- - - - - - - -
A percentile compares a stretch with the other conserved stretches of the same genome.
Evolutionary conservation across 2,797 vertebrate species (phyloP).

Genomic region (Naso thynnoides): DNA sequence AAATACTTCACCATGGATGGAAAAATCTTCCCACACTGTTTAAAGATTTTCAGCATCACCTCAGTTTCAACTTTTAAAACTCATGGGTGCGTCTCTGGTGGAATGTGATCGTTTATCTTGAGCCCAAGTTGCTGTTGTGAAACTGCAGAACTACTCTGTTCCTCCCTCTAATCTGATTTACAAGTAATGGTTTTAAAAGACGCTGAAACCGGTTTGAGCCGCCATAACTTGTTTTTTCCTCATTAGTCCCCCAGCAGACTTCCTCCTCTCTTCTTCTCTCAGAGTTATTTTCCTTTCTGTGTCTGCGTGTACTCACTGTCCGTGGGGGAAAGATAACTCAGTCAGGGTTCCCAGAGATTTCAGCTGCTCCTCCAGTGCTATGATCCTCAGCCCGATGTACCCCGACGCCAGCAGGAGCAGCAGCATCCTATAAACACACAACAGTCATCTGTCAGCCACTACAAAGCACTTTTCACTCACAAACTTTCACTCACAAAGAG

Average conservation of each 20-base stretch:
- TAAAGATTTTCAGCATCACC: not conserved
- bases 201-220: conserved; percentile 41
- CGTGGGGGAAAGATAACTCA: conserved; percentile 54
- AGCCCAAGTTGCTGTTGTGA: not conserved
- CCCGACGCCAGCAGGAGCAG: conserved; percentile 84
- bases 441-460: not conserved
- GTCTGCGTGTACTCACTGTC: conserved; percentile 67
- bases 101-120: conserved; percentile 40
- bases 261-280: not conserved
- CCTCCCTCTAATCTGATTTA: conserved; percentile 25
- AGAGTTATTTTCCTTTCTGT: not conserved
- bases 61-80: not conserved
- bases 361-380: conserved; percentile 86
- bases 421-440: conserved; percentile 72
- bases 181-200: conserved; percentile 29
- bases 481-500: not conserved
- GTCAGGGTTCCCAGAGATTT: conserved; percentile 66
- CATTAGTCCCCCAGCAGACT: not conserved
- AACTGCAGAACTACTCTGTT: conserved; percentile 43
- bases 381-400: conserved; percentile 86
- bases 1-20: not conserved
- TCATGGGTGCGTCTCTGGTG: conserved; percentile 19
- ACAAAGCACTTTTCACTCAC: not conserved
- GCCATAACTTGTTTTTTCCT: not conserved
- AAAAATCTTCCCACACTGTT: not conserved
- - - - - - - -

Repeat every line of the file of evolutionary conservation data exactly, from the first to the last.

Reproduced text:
A percentile compares a stretch with the other conserved stretches of the same genome.
Evolutionary conservation across 2,797 vertebrate species (phyloP).

Genomic region (Naso thynnoides): DNA sequence AAATACTTCACCATGGATGGAAAAATCTTCCCACACTGTTTAAAGATTTTCAGCATCACCTCAGTTTCAACTTTTAAAACTCATGGGTGCGTCTCTGGTGGAATGTGATCGTTTATCTTGAGCCCAAGTTGCTGTTGTGAAACTGCAGAACTACTCTGTTCCTCCCTCTAATCTGATTTACAAGTAATGGTTTTAAAAGACGCTGAAACCGGTTTGAGCCGCCATAACTTGTTTTTTCCTCATTAGTCCCCCAGCAGACTTCCTCCTCTCTTCTTCTCTCAGAGTTATTTTCCTTTCTGTGTCTGCGTGTACTCACTGTCCGTGGGGGAAAGATAACTCAGTCAGGGTTCCCAGAGATTTCAGCTGCTCCTCCAGTGCTATGATCCTCAGCCCGATGTACCCCGACGCCAGCAGGAGCAGCAGCATCCTATAAACACACAACAGTCATCTGTCAGCCACTACAAAGCACTTTTCACTCACAAACTTTCACTCACAAAGAG

Average conservation of each 20-base stretch:
- TAAAGATTTTCAGCATCACC: not conserved
- bases 201-220: conserved; percentile 41
- CGTGGGGGAAAGATAACTCA: conserved; percentile 54
- AGCCCAAGTTGCTGTTGTGA: not conserved
- CCCGACGCCAGCAGGAGCAG: conserved; percentile 84
- bases 441-460: not conserved
- GTCTGCGTGTACTCACTGTC: conserved; percentile 67
- bases 101-120: conserved; percentile 40
- bases 261-280: not conserved
- CCTCCCTCTAATCTGATTTA: conserved; percentile 25
- AGAGTTATTTTCCTTTCTGT: not conserved
- bases 61-80: not conserved
- bases 361-380: conserved; percentile 86
- bases 421-440: conserved; percentile 72
- bases 181-200: conserved; percentile 29
- bases 481-500: not conserved
- GTCAGGGTTCCCAGAGATTT: conserved; percentile 66
- CATTAGTCCCCCAGCAGACT: not conserved
- AACTGCAGAACTACTCTGTT: conserved; percentile 43
- bases 381-400: conserved; percentile 86
- bases 1-20: not conserved
- TCATGGGTGCGTCTCTGGTG: conserved; percentile 19
- ACAAAGCACTTTTCACTCAC: not conserved
- GCCATAACTTGTTTTTTCCT: not conserved
- AAAAATCTTCCCACACTGTT: not conserved